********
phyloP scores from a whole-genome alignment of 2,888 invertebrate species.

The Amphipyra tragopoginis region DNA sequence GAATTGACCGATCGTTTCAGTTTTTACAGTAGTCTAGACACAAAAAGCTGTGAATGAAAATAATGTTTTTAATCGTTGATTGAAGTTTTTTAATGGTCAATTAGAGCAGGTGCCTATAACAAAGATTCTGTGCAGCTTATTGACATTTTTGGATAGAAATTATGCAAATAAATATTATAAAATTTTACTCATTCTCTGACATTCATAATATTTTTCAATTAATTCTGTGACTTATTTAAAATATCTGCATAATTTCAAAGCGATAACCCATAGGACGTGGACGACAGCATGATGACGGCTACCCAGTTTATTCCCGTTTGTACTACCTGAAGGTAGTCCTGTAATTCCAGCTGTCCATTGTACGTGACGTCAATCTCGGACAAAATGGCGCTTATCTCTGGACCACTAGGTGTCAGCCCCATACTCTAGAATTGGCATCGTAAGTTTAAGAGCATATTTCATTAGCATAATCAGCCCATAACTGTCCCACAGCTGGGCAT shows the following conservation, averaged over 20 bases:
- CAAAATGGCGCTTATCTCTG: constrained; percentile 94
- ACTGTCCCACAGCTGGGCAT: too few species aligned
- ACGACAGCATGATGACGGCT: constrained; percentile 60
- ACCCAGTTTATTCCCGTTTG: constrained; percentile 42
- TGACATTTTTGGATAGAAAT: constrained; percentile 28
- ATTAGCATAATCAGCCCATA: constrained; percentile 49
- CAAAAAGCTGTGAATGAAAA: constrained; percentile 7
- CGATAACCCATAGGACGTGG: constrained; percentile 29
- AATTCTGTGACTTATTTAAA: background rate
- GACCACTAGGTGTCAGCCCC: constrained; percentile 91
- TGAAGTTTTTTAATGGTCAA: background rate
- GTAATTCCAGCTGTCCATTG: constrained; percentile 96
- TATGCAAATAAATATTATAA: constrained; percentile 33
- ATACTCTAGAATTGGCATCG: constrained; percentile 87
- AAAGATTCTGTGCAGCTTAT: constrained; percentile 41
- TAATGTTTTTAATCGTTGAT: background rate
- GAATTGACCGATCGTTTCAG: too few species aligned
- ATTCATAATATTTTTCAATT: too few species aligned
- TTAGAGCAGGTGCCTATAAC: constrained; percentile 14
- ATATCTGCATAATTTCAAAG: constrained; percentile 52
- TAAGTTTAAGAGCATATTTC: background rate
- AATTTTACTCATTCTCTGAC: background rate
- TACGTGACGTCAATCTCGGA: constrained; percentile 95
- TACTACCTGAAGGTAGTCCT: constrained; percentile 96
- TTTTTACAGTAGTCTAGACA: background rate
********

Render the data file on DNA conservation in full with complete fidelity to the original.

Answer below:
phyloP scores from a whole-genome alignment of 2,888 invertebrate species.

The Amphipyra tragopoginis region DNA sequence GAATTGACCGATCGTTTCAGTTTTTACAGTAGTCTAGACACAAAAAGCTGTGAATGAAAATAATGTTTTTAATCGTTGATTGAAGTTTTTTAATGGTCAATTAGAGCAGGTGCCTATAACAAAGATTCTGTGCAGCTTATTGACATTTTTGGATAGAAATTATGCAAATAAATATTATAAAATTTTACTCATTCTCTGACATTCATAATATTTTTCAATTAATTCTGTGACTTATTTAAAATATCTGCATAATTTCAAAGCGATAACCCATAGGACGTGGACGACAGCATGATGACGGCTACCCAGTTTATTCCCGTTTGTACTACCTGAAGGTAGTCCTGTAATTCCAGCTGTCCATTGTACGTGACGTCAATCTCGGACAAAATGGCGCTTATCTCTGGACCACTAGGTGTCAGCCCCATACTCTAGAATTGGCATCGTAAGTTTAAGAGCATATTTCATTAGCATAATCAGCCCATAACTGTCCCACAGCTGGGCAT shows the following conservation, averaged over 20 bases:
- CAAAATGGCGCTTATCTCTG: constrained; percentile 94
- ACTGTCCCACAGCTGGGCAT: too few species aligned
- ACGACAGCATGATGACGGCT: constrained; percentile 60
- ACCCAGTTTATTCCCGTTTG: constrained; percentile 42
- TGACATTTTTGGATAGAAAT: constrained; percentile 28
- ATTAGCATAATCAGCCCATA: constrained; percentile 49
- CAAAAAGCTGTGAATGAAAA: constrained; percentile 7
- CGATAACCCATAGGACGTGG: constrained; percentile 29
- AATTCTGTGACTTATTTAAA: background rate
- GACCACTAGGTGTCAGCCCC: constrained; percentile 91
- TGAAGTTTTTTAATGGTCAA: background rate
- GTAATTCCAGCTGTCCATTG: constrained; percentile 96
- TATGCAAATAAATATTATAA: constrained; percentile 33
- ATACTCTAGAATTGGCATCG: constrained; percentile 87
- AAAGATTCTGTGCAGCTTAT: constrained; percentile 41
- TAATGTTTTTAATCGTTGAT: background rate
- GAATTGACCGATCGTTTCAG: too few species aligned
- ATTCATAATATTTTTCAATT: too few species aligned
- TTAGAGCAGGTGCCTATAAC: constrained; percentile 14
- ATATCTGCATAATTTCAAAG: constrained; percentile 52
- TAAGTTTAAGAGCATATTTC: background rate
- AATTTTACTCATTCTCTGAC: background rate
- TACGTGACGTCAATCTCGGA: constrained; percentile 95
- TACTACCTGAAGGTAGTCCT: constrained; percentile 96
- TTTTTACAGTAGTCTAGACA: background rate